What 15 litres of water and a bucket tell us about Narayana Murthy’s ‘terror’



By Captain G.R. GOPINATH

It is not easy to let go, for any of us.

As a parent, even after your daughter is well past her teens, you worry and impose your world view on them. We exercise our tyrannical powers to make them conform and if they show the least mark of independence we use our emotions or wealth to exploit the situation, subtly and even blatantly.

If it is a son and if he is eager to take over the business, whether it’s a big empire or a small one, we are reluctant to pass on the baton and we hold on till we breathe our last.

It’s not uncommon. Be it kingdoms, politics, business, religious orders or individual families, power and the arc lights have an irresistible allure.

N.R. Narayana Murthy is a legend in his own lifetime, an icon of titanic proportions whose leadership qualities are hard to emulate for the best amongst us. He led through personal example with an austere life style.

Son of a poor school teacher, he set up Infosys with a meagre seed money of Rs 10,000 along with other partners and built a great IT company, and is a beacon of hope for millions like him from middle and lower middle class families.

I once asked Sudha Murthy, his wife, what was it about Murthy that she found extraordinary.

No man is a hero to his valet or wife, it is said. I was curious.

She said he is a great visionary.

Vision is the art of seeing the invisible as Jonathan Swift said.

A curious paradox—vision is obviously what you can see. The future, the shape of things to come, is invisible. The entrepreneur can visualise it clearly in his mind’s eye. He sees what others can not.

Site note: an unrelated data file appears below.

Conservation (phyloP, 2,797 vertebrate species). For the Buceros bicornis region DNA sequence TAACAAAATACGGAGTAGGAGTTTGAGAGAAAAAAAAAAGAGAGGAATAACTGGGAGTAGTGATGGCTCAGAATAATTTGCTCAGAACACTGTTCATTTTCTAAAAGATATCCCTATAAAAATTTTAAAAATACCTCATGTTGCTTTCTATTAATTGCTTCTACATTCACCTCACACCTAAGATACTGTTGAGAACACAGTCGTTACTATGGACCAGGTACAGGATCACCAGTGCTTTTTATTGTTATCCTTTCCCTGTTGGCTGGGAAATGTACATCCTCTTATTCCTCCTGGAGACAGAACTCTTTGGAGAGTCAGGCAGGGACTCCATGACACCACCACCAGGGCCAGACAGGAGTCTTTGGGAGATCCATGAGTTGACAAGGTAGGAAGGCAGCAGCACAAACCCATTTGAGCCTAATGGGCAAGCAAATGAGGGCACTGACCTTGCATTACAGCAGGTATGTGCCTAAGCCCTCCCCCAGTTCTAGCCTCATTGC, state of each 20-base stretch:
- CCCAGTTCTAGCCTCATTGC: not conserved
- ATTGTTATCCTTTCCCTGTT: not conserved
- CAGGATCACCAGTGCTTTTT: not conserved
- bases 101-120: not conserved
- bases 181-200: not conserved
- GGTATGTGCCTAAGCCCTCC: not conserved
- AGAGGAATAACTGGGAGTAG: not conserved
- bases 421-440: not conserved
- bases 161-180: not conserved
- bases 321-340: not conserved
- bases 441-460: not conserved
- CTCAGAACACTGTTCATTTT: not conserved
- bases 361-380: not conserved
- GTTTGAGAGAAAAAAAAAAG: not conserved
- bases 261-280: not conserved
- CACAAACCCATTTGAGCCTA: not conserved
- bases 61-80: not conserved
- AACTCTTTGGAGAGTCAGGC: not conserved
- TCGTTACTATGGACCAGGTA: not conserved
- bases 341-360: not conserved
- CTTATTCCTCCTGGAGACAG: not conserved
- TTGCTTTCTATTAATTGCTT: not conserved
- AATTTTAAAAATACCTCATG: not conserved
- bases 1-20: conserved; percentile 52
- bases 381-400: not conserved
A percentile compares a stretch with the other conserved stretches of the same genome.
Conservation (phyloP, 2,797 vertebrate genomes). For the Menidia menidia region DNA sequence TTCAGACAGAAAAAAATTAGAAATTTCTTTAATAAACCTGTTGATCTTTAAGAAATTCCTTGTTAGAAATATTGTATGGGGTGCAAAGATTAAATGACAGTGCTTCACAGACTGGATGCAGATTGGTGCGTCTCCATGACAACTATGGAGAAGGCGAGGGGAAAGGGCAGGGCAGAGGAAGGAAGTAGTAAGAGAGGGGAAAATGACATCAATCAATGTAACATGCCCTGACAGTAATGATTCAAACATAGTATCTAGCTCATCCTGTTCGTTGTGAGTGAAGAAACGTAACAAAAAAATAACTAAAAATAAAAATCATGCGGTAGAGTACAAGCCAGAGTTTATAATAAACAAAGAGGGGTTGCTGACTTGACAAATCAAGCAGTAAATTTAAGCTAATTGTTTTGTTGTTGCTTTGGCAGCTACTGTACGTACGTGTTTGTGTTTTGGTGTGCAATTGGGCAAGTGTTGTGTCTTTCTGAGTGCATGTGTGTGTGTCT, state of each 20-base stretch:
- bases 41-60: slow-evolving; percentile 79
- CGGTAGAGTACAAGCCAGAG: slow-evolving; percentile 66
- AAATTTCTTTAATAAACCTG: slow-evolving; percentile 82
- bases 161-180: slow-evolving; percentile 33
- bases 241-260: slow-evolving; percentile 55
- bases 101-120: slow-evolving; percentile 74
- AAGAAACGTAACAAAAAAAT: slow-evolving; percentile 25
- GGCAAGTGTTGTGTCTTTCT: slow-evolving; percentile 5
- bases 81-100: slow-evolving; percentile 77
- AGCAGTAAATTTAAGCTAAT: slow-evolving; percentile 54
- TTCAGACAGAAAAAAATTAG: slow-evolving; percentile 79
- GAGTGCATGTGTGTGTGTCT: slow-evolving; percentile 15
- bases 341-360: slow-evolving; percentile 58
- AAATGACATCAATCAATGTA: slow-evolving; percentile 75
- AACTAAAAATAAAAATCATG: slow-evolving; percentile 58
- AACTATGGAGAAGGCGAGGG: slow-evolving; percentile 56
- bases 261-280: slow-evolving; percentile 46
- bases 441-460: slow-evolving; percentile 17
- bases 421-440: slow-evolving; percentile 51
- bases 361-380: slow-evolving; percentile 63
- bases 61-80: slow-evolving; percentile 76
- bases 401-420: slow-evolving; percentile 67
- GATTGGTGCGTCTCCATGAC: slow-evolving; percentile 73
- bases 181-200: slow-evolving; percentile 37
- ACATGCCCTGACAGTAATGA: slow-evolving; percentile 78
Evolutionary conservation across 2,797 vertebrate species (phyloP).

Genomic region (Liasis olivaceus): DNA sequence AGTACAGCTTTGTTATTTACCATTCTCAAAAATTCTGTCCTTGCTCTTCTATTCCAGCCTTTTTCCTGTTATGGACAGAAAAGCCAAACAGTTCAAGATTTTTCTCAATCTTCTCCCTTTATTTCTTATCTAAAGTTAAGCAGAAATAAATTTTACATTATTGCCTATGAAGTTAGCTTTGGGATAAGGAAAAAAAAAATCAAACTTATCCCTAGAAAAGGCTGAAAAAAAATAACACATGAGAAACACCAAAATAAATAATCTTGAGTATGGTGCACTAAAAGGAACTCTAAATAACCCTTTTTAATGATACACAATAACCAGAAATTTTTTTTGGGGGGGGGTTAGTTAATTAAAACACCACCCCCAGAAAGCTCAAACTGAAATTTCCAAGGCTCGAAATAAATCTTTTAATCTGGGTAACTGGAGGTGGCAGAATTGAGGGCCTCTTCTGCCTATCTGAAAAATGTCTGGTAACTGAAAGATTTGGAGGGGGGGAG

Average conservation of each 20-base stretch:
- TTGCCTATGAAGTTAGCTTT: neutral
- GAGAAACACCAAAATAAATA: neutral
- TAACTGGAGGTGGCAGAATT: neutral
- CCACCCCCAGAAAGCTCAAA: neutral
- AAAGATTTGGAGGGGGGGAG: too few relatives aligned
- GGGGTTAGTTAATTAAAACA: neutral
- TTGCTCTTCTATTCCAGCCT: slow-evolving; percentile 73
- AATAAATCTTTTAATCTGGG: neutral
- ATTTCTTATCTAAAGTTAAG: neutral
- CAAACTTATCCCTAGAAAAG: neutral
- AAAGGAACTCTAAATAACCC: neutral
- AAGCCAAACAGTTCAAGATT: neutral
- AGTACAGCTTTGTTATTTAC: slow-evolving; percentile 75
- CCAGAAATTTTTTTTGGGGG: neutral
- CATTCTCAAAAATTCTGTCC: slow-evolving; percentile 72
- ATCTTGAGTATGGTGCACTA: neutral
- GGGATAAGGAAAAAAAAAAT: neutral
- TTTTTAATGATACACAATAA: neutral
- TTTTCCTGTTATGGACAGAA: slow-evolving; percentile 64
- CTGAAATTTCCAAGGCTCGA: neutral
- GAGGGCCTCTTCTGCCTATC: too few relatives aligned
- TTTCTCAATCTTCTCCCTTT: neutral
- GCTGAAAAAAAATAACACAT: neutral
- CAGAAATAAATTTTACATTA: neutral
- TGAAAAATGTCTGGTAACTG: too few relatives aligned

Narayana Murthy saw a great future for Indian IT, when IT didn’t exist in India, when it took years to get a licence to import a computer, when the Licence Raj reigned.

He created and scripted the future of India’s IT industry by steadfastly holding on to his dream without losing hope or enthusiasm.

There were times when they ran completely out of cash and nearly went under. By sheer dint of courage and perseverance they held on, ekeing out a living on meagre resources and running their errands on scooters.

Narayana Murthy was not only a leader but he groomed a galaxy of leaders who were his founder-partners. Most businesses fail because of differences of opinion and often because of ego and personality clashes amongst partners.

My financial advisor once told me:

“Remember it’s easier to divorce your wife than your partner in business.”

It’s to the extraordinary credit of Murthy that he chose prudently and his seven partners followed him unquestioningly and believed in his dream and leadership implicitly. Nandan Nilekani, Kris Gopalakrishnan, Shibulal, Dinesh, Raghavan, and Mohandas Pai, though not part of the original band of seven, were all good leaders in their own right.

Over the years, Murthy became not only the symbol of Infosys and its face but the face of Indian IT as well.

Infosys became a darling of the stock market and its bellwether because of its stellar performance on delivering shareholder value which outperformed the stock indices consistently over the years.

Not just in India but in the US and the West where Infosys was registered with the NASDAQ – the first Indian company to do so. But his fame endures not for financial performance.

It was enhanced many fold by the high ethical standards he set at Infosys which became the benchmark for corporate governance. He showed the rest of us that being good is good business.

He demonstrated to the millions of skeptics and aspiring youth that you can build a successful business in India by being ethical and honest.

As the late C.K. Prahlad said:

“If you want to be rich be a crook , but if you want to be really wealthy beyond dreams follow corporate governance.”

Though Murthy appeared gentle and unassuming to the point of self-effacement, and was an embodiment of humility, within Infosys he was known to be an autocrat and ruled with an iron fist.